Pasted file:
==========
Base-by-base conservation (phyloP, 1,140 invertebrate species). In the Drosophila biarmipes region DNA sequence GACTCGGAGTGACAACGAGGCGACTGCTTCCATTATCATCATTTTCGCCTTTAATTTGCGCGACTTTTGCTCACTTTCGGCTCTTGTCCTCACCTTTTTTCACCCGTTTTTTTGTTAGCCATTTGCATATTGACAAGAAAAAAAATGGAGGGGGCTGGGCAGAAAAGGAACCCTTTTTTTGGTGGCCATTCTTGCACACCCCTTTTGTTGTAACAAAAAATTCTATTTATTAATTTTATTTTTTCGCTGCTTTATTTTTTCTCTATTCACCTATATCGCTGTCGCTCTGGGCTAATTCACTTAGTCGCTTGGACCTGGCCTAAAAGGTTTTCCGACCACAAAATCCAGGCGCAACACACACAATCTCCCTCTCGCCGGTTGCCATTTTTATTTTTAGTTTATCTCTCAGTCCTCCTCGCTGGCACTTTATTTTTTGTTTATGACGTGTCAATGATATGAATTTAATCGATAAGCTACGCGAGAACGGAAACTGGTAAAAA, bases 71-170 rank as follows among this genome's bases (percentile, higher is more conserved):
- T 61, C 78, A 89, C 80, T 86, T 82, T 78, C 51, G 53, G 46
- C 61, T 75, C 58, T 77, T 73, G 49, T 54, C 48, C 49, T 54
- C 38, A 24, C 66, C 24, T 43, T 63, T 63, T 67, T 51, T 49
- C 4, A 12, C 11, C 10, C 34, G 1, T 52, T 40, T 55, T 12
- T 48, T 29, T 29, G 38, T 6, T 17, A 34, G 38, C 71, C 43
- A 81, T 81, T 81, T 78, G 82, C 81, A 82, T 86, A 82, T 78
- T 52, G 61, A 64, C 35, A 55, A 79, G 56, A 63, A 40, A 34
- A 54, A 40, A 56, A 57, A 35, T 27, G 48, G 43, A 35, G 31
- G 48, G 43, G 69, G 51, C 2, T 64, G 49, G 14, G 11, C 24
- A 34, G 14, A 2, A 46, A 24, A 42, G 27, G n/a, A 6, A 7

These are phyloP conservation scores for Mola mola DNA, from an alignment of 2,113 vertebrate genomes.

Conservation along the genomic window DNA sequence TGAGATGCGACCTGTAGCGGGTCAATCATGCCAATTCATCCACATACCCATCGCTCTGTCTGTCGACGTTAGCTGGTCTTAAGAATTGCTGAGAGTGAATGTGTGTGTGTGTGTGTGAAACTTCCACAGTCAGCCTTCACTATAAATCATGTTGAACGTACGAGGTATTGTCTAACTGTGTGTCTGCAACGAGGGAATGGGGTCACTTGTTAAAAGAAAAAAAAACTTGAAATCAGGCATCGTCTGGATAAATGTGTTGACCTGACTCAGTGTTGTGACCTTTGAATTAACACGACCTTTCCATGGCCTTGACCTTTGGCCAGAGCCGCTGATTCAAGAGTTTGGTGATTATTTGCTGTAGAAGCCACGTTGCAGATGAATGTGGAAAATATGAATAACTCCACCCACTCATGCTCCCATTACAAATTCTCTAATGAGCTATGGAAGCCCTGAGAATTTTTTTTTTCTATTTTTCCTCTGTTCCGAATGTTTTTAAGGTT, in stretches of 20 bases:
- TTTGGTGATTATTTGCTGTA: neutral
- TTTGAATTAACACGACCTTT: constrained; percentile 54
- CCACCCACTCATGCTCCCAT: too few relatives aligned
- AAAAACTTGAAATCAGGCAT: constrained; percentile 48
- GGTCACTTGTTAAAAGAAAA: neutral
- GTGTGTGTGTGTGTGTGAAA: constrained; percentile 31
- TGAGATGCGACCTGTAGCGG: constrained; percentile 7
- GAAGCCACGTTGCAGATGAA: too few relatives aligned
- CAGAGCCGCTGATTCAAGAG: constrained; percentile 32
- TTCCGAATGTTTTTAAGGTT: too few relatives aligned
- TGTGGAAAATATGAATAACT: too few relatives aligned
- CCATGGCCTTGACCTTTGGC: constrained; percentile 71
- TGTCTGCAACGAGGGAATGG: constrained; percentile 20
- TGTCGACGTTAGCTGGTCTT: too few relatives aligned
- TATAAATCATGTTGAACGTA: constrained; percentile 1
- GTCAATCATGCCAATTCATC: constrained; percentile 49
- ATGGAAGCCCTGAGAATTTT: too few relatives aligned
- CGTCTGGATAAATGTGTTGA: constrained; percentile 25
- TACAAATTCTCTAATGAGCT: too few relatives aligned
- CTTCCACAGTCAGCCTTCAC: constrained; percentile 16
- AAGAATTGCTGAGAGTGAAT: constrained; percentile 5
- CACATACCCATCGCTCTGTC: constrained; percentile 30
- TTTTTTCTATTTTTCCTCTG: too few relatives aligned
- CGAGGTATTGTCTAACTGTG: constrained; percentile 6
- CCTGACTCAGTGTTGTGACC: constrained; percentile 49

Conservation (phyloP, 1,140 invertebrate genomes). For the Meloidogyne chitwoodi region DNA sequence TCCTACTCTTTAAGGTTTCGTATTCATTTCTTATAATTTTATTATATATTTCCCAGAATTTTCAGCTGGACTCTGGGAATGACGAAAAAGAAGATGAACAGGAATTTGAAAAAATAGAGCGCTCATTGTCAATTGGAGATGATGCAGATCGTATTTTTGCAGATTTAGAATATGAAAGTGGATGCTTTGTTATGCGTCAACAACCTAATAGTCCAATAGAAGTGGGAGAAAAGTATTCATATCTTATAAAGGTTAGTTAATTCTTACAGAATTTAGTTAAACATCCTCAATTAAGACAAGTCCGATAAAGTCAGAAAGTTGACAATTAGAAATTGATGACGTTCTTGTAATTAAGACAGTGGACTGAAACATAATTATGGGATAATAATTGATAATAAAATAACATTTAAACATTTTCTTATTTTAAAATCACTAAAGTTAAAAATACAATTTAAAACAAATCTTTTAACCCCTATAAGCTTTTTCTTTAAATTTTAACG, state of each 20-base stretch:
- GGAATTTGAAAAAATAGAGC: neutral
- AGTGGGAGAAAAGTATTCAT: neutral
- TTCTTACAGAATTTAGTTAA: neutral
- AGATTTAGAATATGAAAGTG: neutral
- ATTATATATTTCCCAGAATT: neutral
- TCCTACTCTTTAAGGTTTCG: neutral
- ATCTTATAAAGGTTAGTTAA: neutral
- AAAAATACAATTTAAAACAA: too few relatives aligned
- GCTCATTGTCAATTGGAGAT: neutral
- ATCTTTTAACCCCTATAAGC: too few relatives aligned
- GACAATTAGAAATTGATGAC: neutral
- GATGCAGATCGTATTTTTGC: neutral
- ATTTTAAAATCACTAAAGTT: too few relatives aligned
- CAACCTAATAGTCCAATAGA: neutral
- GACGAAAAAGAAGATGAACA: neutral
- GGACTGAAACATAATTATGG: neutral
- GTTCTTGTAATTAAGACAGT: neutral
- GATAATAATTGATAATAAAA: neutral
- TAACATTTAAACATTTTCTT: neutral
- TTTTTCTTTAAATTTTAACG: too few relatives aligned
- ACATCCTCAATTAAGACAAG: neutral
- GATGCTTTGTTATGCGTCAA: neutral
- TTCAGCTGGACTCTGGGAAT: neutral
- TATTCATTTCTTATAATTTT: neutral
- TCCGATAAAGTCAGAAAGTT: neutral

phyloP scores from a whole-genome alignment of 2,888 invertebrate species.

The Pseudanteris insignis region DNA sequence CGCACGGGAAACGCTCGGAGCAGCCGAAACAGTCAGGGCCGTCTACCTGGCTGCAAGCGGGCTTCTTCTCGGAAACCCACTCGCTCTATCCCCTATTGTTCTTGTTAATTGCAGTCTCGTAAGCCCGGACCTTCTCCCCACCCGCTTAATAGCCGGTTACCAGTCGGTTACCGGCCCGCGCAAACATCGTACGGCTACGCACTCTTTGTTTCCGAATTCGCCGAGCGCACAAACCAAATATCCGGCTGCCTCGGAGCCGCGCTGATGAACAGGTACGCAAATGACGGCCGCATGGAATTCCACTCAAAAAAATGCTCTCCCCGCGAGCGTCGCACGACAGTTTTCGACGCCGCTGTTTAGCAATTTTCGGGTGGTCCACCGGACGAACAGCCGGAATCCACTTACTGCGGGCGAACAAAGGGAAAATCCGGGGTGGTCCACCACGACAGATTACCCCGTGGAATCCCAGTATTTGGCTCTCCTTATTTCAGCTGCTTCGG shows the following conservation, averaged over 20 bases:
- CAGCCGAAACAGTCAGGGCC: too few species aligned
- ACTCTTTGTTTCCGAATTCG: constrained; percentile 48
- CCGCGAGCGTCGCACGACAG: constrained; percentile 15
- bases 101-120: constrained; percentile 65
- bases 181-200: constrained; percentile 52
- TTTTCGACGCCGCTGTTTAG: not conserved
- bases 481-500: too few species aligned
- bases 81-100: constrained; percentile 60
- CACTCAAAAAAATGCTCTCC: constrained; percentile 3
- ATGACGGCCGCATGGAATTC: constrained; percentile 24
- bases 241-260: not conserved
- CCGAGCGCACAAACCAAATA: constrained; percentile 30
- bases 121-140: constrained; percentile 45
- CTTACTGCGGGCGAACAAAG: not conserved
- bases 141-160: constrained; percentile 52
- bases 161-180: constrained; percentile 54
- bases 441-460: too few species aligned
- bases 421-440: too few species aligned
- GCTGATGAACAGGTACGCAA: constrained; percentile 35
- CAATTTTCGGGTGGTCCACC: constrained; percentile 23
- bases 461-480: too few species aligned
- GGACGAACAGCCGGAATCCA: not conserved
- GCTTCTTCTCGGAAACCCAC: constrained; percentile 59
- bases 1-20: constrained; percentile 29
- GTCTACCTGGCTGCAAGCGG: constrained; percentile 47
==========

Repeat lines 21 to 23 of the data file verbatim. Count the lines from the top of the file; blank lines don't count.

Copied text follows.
- GAAGCCACGTTGCAGATGAA: too few relatives aligned
- CAGAGCCGCTGATTCAAGAG: constrained; percentile 32
- TTCCGAATGTTTTTAAGGTT: too few relatives aligned